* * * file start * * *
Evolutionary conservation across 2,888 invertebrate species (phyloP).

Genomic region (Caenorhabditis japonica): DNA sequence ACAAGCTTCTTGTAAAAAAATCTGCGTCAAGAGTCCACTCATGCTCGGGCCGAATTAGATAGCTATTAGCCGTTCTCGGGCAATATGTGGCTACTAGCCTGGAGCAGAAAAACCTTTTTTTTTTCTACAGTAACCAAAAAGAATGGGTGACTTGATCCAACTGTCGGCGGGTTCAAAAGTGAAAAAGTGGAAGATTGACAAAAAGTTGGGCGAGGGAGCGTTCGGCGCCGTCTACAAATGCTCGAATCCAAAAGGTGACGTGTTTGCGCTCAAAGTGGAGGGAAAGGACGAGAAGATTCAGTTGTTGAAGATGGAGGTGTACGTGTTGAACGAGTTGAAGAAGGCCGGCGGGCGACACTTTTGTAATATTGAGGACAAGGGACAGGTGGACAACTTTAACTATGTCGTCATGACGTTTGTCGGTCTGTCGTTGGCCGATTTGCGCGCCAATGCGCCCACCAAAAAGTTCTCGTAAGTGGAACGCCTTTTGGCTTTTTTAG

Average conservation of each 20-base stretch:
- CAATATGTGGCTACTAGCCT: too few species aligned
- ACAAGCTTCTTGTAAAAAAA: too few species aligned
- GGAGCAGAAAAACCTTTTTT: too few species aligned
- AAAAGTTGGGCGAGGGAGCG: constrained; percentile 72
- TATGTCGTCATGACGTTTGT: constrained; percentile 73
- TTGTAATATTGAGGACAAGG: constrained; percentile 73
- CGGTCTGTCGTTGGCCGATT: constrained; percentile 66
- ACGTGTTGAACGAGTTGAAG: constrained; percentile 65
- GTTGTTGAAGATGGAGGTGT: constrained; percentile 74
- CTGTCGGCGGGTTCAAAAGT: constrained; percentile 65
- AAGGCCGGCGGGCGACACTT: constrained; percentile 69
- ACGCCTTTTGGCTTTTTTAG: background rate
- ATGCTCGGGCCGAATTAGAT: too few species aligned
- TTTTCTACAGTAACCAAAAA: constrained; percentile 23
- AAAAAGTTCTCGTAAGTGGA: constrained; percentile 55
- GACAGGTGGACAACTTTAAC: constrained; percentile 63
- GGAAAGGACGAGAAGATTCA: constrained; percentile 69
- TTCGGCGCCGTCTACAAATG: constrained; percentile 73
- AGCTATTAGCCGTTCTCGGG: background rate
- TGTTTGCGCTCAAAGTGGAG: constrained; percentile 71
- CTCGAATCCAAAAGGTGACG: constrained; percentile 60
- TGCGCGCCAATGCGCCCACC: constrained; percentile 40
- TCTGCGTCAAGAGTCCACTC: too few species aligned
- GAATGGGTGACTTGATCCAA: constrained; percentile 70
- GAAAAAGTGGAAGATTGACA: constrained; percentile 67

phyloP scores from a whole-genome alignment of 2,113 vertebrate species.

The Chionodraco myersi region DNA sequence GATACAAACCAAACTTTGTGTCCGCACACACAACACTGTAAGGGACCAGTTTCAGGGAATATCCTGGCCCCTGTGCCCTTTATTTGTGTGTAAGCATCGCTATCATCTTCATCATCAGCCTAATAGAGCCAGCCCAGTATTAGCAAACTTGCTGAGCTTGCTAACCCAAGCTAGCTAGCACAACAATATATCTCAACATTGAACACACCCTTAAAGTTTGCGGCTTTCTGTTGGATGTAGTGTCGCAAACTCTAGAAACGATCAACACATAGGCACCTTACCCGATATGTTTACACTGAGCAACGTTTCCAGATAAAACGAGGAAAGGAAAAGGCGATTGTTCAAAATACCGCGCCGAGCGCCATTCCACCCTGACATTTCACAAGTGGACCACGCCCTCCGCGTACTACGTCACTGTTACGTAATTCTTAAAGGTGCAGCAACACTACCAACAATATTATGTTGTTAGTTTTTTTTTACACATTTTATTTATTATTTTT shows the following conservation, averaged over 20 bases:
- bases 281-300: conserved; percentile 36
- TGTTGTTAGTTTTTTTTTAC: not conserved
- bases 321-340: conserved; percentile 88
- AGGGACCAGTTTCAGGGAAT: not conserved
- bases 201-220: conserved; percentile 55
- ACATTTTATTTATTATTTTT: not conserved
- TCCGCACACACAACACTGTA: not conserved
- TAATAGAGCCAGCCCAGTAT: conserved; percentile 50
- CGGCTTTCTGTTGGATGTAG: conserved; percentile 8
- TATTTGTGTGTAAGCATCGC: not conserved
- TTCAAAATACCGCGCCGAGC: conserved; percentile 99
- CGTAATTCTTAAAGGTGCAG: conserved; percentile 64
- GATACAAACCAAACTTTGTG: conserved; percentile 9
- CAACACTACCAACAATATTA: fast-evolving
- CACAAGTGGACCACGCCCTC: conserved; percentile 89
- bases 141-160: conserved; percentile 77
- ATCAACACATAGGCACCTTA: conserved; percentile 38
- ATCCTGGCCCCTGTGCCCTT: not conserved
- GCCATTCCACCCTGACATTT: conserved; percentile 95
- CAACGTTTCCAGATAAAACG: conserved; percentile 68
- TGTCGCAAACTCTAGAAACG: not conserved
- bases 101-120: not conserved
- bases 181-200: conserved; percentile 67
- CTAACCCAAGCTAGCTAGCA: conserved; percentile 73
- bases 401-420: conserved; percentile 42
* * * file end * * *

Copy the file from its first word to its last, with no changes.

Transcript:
Evolutionary conservation across 2,888 invertebrate species (phyloP).

Genomic region (Caenorhabditis japonica): DNA sequence ACAAGCTTCTTGTAAAAAAATCTGCGTCAAGAGTCCACTCATGCTCGGGCCGAATTAGATAGCTATTAGCCGTTCTCGGGCAATATGTGGCTACTAGCCTGGAGCAGAAAAACCTTTTTTTTTTCTACAGTAACCAAAAAGAATGGGTGACTTGATCCAACTGTCGGCGGGTTCAAAAGTGAAAAAGTGGAAGATTGACAAAAAGTTGGGCGAGGGAGCGTTCGGCGCCGTCTACAAATGCTCGAATCCAAAAGGTGACGTGTTTGCGCTCAAAGTGGAGGGAAAGGACGAGAAGATTCAGTTGTTGAAGATGGAGGTGTACGTGTTGAACGAGTTGAAGAAGGCCGGCGGGCGACACTTTTGTAATATTGAGGACAAGGGACAGGTGGACAACTTTAACTATGTCGTCATGACGTTTGTCGGTCTGTCGTTGGCCGATTTGCGCGCCAATGCGCCCACCAAAAAGTTCTCGTAAGTGGAACGCCTTTTGGCTTTTTTAG

Average conservation of each 20-base stretch:
- CAATATGTGGCTACTAGCCT: too few species aligned
- ACAAGCTTCTTGTAAAAAAA: too few species aligned
- GGAGCAGAAAAACCTTTTTT: too few species aligned
- AAAAGTTGGGCGAGGGAGCG: constrained; percentile 72
- TATGTCGTCATGACGTTTGT: constrained; percentile 73
- TTGTAATATTGAGGACAAGG: constrained; percentile 73
- CGGTCTGTCGTTGGCCGATT: constrained; percentile 66
- ACGTGTTGAACGAGTTGAAG: constrained; percentile 65
- GTTGTTGAAGATGGAGGTGT: constrained; percentile 74
- CTGTCGGCGGGTTCAAAAGT: constrained; percentile 65
- AAGGCCGGCGGGCGACACTT: constrained; percentile 69
- ACGCCTTTTGGCTTTTTTAG: background rate
- ATGCTCGGGCCGAATTAGAT: too few species aligned
- TTTTCTACAGTAACCAAAAA: constrained; percentile 23
- AAAAAGTTCTCGTAAGTGGA: constrained; percentile 55
- GACAGGTGGACAACTTTAAC: constrained; percentile 63
- GGAAAGGACGAGAAGATTCA: constrained; percentile 69
- TTCGGCGCCGTCTACAAATG: constrained; percentile 73
- AGCTATTAGCCGTTCTCGGG: background rate
- TGTTTGCGCTCAAAGTGGAG: constrained; percentile 71
- CTCGAATCCAAAAGGTGACG: constrained; percentile 60
- TGCGCGCCAATGCGCCCACC: constrained; percentile 40
- TCTGCGTCAAGAGTCCACTC: too few species aligned
- GAATGGGTGACTTGATCCAA: constrained; percentile 70
- GAAAAAGTGGAAGATTGACA: constrained; percentile 67

phyloP scores from a whole-genome alignment of 2,113 vertebrate species.

The Chionodraco myersi region DNA sequence GATACAAACCAAACTTTGTGTCCGCACACACAACACTGTAAGGGACCAGTTTCAGGGAATATCCTGGCCCCTGTGCCCTTTATTTGTGTGTAAGCATCGCTATCATCTTCATCATCAGCCTAATAGAGCCAGCCCAGTATTAGCAAACTTGCTGAGCTTGCTAACCCAAGCTAGCTAGCACAACAATATATCTCAACATTGAACACACCCTTAAAGTTTGCGGCTTTCTGTTGGATGTAGTGTCGCAAACTCTAGAAACGATCAACACATAGGCACCTTACCCGATATGTTTACACTGAGCAACGTTTCCAGATAAAACGAGGAAAGGAAAAGGCGATTGTTCAAAATACCGCGCCGAGCGCCATTCCACCCTGACATTTCACAAGTGGACCACGCCCTCCGCGTACTACGTCACTGTTACGTAATTCTTAAAGGTGCAGCAACACTACCAACAATATTATGTTGTTAGTTTTTTTTTACACATTTTATTTATTATTTTT shows the following conservation, averaged over 20 bases:
- bases 281-300: conserved; percentile 36
- TGTTGTTAGTTTTTTTTTAC: not conserved
- bases 321-340: conserved; percentile 88
- AGGGACCAGTTTCAGGGAAT: not conserved
- bases 201-220: conserved; percentile 55
- ACATTTTATTTATTATTTTT: not conserved
- TCCGCACACACAACACTGTA: not conserved
- TAATAGAGCCAGCCCAGTAT: conserved; percentile 50
- CGGCTTTCTGTTGGATGTAG: conserved; percentile 8
- TATTTGTGTGTAAGCATCGC: not conserved
- TTCAAAATACCGCGCCGAGC: conserved; percentile 99
- CGTAATTCTTAAAGGTGCAG: conserved; percentile 64
- GATACAAACCAAACTTTGTG: conserved; percentile 9
- CAACACTACCAACAATATTA: fast-evolving
- CACAAGTGGACCACGCCCTC: conserved; percentile 89
- bases 141-160: conserved; percentile 77
- ATCAACACATAGGCACCTTA: conserved; percentile 38
- ATCCTGGCCCCTGTGCCCTT: not conserved
- GCCATTCCACCCTGACATTT: conserved; percentile 95
- CAACGTTTCCAGATAAAACG: conserved; percentile 68
- TGTCGCAAACTCTAGAAACG: not conserved
- bases 101-120: not conserved
- bases 181-200: conserved; percentile 67
- CTAACCCAAGCTAGCTAGCA: conserved; percentile 73
- bases 401-420: conserved; percentile 42